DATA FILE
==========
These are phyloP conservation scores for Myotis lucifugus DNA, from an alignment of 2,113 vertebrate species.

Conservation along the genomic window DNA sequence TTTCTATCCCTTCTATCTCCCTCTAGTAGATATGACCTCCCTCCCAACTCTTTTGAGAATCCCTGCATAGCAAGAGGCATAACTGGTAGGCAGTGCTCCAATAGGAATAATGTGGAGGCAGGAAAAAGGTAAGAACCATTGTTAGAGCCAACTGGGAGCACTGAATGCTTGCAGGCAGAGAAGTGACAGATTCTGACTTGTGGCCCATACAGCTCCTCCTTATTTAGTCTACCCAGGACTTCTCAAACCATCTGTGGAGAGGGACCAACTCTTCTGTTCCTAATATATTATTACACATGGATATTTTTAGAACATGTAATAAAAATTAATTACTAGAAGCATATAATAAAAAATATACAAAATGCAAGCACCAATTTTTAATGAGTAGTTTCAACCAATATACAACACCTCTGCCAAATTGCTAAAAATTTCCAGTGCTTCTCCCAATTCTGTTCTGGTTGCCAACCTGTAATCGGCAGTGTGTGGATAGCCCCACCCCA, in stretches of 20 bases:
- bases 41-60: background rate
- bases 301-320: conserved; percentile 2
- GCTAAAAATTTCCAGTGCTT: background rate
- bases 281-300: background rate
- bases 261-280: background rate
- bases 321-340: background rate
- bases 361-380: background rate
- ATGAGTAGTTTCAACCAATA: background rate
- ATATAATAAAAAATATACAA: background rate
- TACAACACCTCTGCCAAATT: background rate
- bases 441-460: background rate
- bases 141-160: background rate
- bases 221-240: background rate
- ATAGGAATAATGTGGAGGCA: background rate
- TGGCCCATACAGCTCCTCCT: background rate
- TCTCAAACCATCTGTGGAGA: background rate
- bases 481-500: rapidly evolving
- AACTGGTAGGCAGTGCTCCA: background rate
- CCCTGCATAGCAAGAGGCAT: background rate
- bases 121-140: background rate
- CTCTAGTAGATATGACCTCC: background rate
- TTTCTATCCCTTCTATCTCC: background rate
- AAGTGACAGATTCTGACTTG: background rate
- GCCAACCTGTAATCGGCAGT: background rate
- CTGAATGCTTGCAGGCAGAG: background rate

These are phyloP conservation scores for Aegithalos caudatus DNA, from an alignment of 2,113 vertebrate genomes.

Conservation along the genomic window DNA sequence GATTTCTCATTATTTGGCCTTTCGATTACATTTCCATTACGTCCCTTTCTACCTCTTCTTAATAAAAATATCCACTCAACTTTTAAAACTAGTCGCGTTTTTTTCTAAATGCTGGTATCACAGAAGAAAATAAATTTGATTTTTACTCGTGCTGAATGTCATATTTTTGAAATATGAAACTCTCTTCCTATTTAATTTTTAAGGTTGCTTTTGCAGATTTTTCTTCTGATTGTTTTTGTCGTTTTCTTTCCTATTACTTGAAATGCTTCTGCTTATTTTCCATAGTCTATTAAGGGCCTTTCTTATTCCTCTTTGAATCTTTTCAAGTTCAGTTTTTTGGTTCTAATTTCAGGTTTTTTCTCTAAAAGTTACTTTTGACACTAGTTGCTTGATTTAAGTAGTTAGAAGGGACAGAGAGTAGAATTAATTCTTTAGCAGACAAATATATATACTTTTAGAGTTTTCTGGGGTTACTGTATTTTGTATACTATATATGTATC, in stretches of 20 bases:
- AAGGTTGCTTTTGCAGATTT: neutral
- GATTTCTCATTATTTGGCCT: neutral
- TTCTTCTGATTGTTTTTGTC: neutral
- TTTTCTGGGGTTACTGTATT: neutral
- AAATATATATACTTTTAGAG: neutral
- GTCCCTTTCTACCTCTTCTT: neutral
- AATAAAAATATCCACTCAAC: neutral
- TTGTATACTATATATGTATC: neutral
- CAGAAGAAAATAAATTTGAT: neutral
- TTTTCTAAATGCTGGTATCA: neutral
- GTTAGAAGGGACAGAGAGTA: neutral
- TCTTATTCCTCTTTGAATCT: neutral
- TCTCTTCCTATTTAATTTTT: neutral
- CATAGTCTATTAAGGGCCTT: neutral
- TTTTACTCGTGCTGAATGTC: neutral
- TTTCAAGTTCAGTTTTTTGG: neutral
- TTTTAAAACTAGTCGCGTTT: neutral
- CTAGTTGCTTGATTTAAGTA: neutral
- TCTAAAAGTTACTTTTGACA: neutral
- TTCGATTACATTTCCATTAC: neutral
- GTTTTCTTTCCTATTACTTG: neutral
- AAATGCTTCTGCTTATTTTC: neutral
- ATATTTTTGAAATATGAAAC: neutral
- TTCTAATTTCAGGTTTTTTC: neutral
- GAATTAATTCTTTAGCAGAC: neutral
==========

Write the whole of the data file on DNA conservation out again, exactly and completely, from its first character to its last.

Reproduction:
These are phyloP conservation scores for Myotis lucifugus DNA, from an alignment of 2,113 vertebrate species.

Conservation along the genomic window DNA sequence TTTCTATCCCTTCTATCTCCCTCTAGTAGATATGACCTCCCTCCCAACTCTTTTGAGAATCCCTGCATAGCAAGAGGCATAACTGGTAGGCAGTGCTCCAATAGGAATAATGTGGAGGCAGGAAAAAGGTAAGAACCATTGTTAGAGCCAACTGGGAGCACTGAATGCTTGCAGGCAGAGAAGTGACAGATTCTGACTTGTGGCCCATACAGCTCCTCCTTATTTAGTCTACCCAGGACTTCTCAAACCATCTGTGGAGAGGGACCAACTCTTCTGTTCCTAATATATTATTACACATGGATATTTTTAGAACATGTAATAAAAATTAATTACTAGAAGCATATAATAAAAAATATACAAAATGCAAGCACCAATTTTTAATGAGTAGTTTCAACCAATATACAACACCTCTGCCAAATTGCTAAAAATTTCCAGTGCTTCTCCCAATTCTGTTCTGGTTGCCAACCTGTAATCGGCAGTGTGTGGATAGCCCCACCCCA, in stretches of 20 bases:
- bases 41-60: background rate
- bases 301-320: conserved; percentile 2
- GCTAAAAATTTCCAGTGCTT: background rate
- bases 281-300: background rate
- bases 261-280: background rate
- bases 321-340: background rate
- bases 361-380: background rate
- ATGAGTAGTTTCAACCAATA: background rate
- ATATAATAAAAAATATACAA: background rate
- TACAACACCTCTGCCAAATT: background rate
- bases 441-460: background rate
- bases 141-160: background rate
- bases 221-240: background rate
- ATAGGAATAATGTGGAGGCA: background rate
- TGGCCCATACAGCTCCTCCT: background rate
- TCTCAAACCATCTGTGGAGA: background rate
- bases 481-500: rapidly evolving
- AACTGGTAGGCAGTGCTCCA: background rate
- CCCTGCATAGCAAGAGGCAT: background rate
- bases 121-140: background rate
- CTCTAGTAGATATGACCTCC: background rate
- TTTCTATCCCTTCTATCTCC: background rate
- AAGTGACAGATTCTGACTTG: background rate
- GCCAACCTGTAATCGGCAGT: background rate
- CTGAATGCTTGCAGGCAGAG: background rate

These are phyloP conservation scores for Aegithalos caudatus DNA, from an alignment of 2,113 vertebrate genomes.

Conservation along the genomic window DNA sequence GATTTCTCATTATTTGGCCTTTCGATTACATTTCCATTACGTCCCTTTCTACCTCTTCTTAATAAAAATATCCACTCAACTTTTAAAACTAGTCGCGTTTTTTTCTAAATGCTGGTATCACAGAAGAAAATAAATTTGATTTTTACTCGTGCTGAATGTCATATTTTTGAAATATGAAACTCTCTTCCTATTTAATTTTTAAGGTTGCTTTTGCAGATTTTTCTTCTGATTGTTTTTGTCGTTTTCTTTCCTATTACTTGAAATGCTTCTGCTTATTTTCCATAGTCTATTAAGGGCCTTTCTTATTCCTCTTTGAATCTTTTCAAGTTCAGTTTTTTGGTTCTAATTTCAGGTTTTTTCTCTAAAAGTTACTTTTGACACTAGTTGCTTGATTTAAGTAGTTAGAAGGGACAGAGAGTAGAATTAATTCTTTAGCAGACAAATATATATACTTTTAGAGTTTTCTGGGGTTACTGTATTTTGTATACTATATATGTATC, in stretches of 20 bases:
- AAGGTTGCTTTTGCAGATTT: neutral
- GATTTCTCATTATTTGGCCT: neutral
- TTCTTCTGATTGTTTTTGTC: neutral
- TTTTCTGGGGTTACTGTATT: neutral
- AAATATATATACTTTTAGAG: neutral
- GTCCCTTTCTACCTCTTCTT: neutral
- AATAAAAATATCCACTCAAC: neutral
- TTGTATACTATATATGTATC: neutral
- CAGAAGAAAATAAATTTGAT: neutral
- TTTTCTAAATGCTGGTATCA: neutral
- GTTAGAAGGGACAGAGAGTA: neutral
- TCTTATTCCTCTTTGAATCT: neutral
- TCTCTTCCTATTTAATTTTT: neutral
- CATAGTCTATTAAGGGCCTT: neutral
- TTTTACTCGTGCTGAATGTC: neutral
- TTTCAAGTTCAGTTTTTTGG: neutral
- TTTTAAAACTAGTCGCGTTT: neutral
- CTAGTTGCTTGATTTAAGTA: neutral
- TCTAAAAGTTACTTTTGACA: neutral
- TTCGATTACATTTCCATTAC: neutral
- GTTTTCTTTCCTATTACTTG: neutral
- AAATGCTTCTGCTTATTTTC: neutral
- ATATTTTTGAAATATGAAAC: neutral
- TTCTAATTTCAGGTTTTTTC: neutral
- GAATTAATTCTTTAGCAGAC: neutral